If a JCRC fumbled its job as badly as whoever is running public affairs for the Islamic center project (if anyone is?) they'd be out on their butts (and they often are). The Jewish community is great at understanding that it's operating within a larger community, whose acceptance and acquiescence are important for the Jewish community's future. The entire approach to this has been, we have the permits, we don't need anyone's permission. That's exactly right, you already won, no one can stop you from building it. So why spend the rest of your public affairs dollars taking a confrontational tone that feeds controversy and negatively affects your community's image? If the project were structurally blocked, that would be one thing, but it's not, you won, it's over. Now fix your community's public image.
The charge of Islamophobia is right on - much of the public is afraid of Islam. Have the people in charge of PR for the project done anything except reinforce those fears over the past few weeks, with knock on effects around the country? Are they approaching this based on what's effective and best for their community in the long run? I think Arab-Muslim organizations take the wrong lessons from the "anti-semitism" charge. Spending your resources trying to prove that 70% of Americans are Islamophobic is ineffective - it's not offensive or hurtful, and it won't silence anyone, it's descriptive.
The anti-semitism charge works because anti-semitism is widely considered irrational, baseless hatred. It wasn't always that way. Christian communities in the middle ages considered it perfectly rational to hate Jews; they had a list of reasons why hating Jews was the most natural thing. Calling them "anti-semites" at the time would have met with bobbing heads: "Yes, we are, so what?" In fact, the phrase was coined by anti-semites who were proud of their Jew hatred. Anti-semitism is considered irrational today because each of the reasons was proven (to most reasonable people) to be baseless and illogical, leaving only irrational hatred. Very few people - and even fewer Americans - are willing to be hateful for its own sake.
Islamophobia today is more like anti-semitism was in the middle ages - people feel they have a rational basis to fear Islam. The Islamic community - or whoever represents sections of it - needs to stop trying to prove that 70% Americans are bigoted and normalize its image in the public mind by addressing the reasons for Islamophobia in a calm, methodical way.
In his response, Dr. Ibish strongly affirmed my remarks, expressed outrage at the damage the Islamic center builders are doing to the Arab/Muslim-American community and honed my Middle-Ages anti-semitism analogy, proffering instead the age of political Anti-Semitism (proper noun) of the 18th and 19th century. In other words, he suggested that public concern, however rational or otherwise, could soon translate into electoral potential and political power, which could manifest Islamophobia through punitive measures of state, such as were used against the Jews of Europe and the Middle East - discriminatory laws, ordinances, etc.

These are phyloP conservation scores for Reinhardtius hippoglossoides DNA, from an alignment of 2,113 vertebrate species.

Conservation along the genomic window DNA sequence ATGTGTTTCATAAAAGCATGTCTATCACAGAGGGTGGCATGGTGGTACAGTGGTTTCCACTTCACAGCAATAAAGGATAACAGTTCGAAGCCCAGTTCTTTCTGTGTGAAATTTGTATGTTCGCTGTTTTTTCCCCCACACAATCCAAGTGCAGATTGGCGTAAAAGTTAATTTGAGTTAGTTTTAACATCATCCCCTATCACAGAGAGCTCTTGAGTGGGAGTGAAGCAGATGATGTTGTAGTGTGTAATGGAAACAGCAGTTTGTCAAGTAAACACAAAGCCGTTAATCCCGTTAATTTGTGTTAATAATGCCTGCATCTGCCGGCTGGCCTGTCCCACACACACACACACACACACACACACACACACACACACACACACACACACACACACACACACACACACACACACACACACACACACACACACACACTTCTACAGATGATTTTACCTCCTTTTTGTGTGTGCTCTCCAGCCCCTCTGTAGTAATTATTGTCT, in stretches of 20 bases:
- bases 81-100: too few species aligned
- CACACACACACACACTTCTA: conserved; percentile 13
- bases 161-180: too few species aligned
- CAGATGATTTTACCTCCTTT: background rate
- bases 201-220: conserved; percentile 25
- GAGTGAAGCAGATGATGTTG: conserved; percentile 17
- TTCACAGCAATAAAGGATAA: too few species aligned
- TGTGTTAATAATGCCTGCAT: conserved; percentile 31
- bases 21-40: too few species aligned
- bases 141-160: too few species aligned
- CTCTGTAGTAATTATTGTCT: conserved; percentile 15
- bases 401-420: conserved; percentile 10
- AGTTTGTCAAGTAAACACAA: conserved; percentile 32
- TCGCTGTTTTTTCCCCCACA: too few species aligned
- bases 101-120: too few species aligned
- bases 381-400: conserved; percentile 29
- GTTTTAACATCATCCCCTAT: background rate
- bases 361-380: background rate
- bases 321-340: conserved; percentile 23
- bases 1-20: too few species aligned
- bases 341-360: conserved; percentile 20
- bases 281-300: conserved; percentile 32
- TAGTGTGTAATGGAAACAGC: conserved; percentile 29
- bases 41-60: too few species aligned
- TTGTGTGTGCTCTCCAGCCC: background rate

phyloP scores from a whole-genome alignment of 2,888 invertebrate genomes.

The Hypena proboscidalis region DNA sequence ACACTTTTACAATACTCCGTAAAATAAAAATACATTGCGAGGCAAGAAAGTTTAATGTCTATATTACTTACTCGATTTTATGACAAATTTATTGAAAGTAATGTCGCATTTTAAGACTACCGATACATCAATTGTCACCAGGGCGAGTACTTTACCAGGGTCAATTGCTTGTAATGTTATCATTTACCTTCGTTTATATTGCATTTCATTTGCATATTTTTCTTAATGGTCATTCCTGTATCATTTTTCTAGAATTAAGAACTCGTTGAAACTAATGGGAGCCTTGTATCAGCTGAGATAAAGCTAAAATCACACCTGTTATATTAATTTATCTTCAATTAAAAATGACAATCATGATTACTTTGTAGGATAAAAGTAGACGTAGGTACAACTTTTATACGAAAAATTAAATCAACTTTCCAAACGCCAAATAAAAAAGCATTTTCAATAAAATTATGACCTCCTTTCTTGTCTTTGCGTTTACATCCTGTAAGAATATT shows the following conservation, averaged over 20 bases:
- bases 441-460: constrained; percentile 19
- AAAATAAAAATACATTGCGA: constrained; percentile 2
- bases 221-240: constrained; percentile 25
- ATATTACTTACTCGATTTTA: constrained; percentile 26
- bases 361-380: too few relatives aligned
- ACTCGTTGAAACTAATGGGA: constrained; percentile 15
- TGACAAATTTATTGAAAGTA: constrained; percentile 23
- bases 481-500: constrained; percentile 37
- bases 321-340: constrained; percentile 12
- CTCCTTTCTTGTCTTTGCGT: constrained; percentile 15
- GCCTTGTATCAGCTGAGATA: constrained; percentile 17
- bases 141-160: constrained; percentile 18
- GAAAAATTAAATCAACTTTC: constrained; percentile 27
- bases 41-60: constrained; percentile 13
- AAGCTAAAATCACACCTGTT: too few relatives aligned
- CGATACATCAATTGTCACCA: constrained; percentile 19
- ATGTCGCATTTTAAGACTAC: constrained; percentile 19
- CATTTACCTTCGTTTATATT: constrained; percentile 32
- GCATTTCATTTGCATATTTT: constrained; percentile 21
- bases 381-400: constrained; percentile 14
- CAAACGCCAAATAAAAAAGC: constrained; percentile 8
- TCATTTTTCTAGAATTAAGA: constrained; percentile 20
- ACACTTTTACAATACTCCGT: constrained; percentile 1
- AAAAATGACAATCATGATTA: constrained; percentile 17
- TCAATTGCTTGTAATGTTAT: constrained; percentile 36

I'm not sure we're there yet, or that America could ever be such a place - at least not without substantial public trauma resulting from ongoing, bloody acts of Islamist terrorism - but were I a Muslim I would be erring on the side of apprehensive caution also. The question I have is whether the larger Muslim community - diffused and fragmented as it may be - is drawing the right lessons from this experience and acting wisely to diffuse tensions and improve its public image. To date, what I have seen amounts to an aggressive assertion of legal rights, idiotically juxtaposing those rights against what has become a broad-based public sentiment. This is not an intelligent way to sustainably navigate a minority community's welfare within American society.
Is there a point at which the Jewish community and other minority groups must get involved to prevent the erosion of public and political respect for minority group rights as a whole? Yes, but we're not there yet, and bailing the Muslim community out now would be disastrous. There is a learning curve to peacefully coexisting in American society, rather than appearing to run roughshod over it, and Muslim-American organizations must meet the challenge to their community with self-sufficiency, humility and realism, as all other groups have, without special treatment or protected status.
As an immigrant and a visibly observant Jew, I can attest that America, beyond merely tolerant, is welcoming and highly encouraging of diversity. It is quite a feat to turn a plurality of this country around, against its nature and core principles, to embrace anxiety and xenophobia. The present Muslim-American leadership must be held to account for their disgraceful disservice to their community. Dr. Ibish is right to characterize Arab and Muslim Americans as "passive" and "unorganized", not for their docility in the face of rising Islamophobia, but rather for their silence and acquiescence at the mismanagement of their communities.